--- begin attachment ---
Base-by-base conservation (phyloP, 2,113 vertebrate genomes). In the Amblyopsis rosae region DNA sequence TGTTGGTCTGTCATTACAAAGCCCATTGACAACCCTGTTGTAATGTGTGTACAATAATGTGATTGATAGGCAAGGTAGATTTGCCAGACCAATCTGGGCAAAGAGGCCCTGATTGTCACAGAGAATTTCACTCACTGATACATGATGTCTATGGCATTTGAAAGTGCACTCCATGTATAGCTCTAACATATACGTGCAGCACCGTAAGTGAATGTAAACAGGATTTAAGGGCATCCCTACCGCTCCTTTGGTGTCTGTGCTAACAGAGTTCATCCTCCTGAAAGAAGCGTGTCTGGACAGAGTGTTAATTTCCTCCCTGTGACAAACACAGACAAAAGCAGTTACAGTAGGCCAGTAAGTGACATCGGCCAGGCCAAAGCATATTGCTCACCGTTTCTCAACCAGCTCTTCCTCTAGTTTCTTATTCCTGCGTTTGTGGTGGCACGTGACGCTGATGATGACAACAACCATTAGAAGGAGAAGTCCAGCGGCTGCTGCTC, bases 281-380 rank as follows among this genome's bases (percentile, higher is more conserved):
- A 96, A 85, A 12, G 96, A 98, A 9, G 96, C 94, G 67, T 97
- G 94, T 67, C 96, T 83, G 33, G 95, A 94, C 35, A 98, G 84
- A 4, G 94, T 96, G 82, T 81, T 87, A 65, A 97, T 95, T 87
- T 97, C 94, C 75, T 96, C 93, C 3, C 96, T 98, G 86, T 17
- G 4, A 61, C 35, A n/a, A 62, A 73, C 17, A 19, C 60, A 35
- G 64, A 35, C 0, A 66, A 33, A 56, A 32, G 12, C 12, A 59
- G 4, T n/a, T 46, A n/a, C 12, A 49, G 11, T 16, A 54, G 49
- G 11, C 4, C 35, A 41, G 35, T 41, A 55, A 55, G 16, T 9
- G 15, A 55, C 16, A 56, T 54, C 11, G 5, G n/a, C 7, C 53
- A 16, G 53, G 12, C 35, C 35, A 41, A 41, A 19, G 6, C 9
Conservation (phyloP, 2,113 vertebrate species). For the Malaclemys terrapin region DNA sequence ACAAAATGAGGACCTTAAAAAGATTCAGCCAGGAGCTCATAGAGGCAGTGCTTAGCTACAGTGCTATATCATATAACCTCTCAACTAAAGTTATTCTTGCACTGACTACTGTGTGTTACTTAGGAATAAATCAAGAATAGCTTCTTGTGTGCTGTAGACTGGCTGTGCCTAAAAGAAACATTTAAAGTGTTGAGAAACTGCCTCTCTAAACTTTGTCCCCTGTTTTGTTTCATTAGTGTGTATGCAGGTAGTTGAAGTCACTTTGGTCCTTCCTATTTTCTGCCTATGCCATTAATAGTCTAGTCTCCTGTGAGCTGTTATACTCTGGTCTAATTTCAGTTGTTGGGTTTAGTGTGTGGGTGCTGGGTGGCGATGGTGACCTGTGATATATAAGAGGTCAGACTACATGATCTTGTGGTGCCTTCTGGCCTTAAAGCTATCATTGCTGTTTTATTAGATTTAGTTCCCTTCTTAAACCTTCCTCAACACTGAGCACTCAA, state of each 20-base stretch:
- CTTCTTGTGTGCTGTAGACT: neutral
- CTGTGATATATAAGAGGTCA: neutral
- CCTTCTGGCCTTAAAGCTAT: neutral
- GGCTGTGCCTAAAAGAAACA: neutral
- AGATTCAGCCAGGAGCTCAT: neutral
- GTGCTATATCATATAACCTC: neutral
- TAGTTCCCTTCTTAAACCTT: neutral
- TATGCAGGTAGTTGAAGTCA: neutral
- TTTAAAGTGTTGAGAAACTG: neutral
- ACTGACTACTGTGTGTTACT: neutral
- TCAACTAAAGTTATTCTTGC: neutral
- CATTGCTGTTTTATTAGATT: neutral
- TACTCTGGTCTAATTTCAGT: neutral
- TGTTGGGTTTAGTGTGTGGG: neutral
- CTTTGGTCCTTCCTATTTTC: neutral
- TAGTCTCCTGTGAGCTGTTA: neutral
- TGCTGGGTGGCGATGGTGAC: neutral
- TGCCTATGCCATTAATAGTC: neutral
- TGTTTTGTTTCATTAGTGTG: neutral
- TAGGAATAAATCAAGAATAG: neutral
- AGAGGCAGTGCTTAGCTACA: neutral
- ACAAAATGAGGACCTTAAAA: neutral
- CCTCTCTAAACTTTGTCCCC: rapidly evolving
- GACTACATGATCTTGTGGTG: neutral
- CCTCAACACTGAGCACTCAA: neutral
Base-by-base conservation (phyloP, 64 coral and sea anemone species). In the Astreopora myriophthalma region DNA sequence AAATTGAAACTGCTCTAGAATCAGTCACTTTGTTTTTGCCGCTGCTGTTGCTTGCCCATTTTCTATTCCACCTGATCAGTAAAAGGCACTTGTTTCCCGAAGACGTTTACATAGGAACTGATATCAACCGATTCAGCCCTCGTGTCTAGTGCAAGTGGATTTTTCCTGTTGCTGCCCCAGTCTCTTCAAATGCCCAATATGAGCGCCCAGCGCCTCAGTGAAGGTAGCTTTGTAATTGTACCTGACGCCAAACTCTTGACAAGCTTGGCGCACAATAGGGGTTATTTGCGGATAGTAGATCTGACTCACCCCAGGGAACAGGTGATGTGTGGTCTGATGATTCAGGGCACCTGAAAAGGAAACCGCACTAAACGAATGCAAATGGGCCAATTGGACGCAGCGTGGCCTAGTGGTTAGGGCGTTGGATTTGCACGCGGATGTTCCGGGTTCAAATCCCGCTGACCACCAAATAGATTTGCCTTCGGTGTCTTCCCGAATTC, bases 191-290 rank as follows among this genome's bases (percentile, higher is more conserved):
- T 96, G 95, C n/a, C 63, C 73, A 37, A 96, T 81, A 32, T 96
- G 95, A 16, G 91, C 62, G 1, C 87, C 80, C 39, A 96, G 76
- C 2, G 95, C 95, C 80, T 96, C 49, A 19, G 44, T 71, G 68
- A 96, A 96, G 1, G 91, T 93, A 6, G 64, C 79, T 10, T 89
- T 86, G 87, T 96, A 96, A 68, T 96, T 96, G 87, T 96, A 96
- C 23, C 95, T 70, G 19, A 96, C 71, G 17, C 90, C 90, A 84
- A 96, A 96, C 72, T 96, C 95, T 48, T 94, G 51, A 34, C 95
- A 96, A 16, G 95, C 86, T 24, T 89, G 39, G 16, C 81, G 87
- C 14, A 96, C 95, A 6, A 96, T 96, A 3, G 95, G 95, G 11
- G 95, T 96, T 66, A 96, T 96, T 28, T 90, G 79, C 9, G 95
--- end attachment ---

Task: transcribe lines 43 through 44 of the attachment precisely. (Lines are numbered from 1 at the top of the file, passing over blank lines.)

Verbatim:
- T 86, G 87, T 96, A 96, A 68, T 96, T 96, G 87, T 96, A 96
- C 23, C 95, T 70, G 19, A 96, C 71, G 17, C 90, C 90, A 84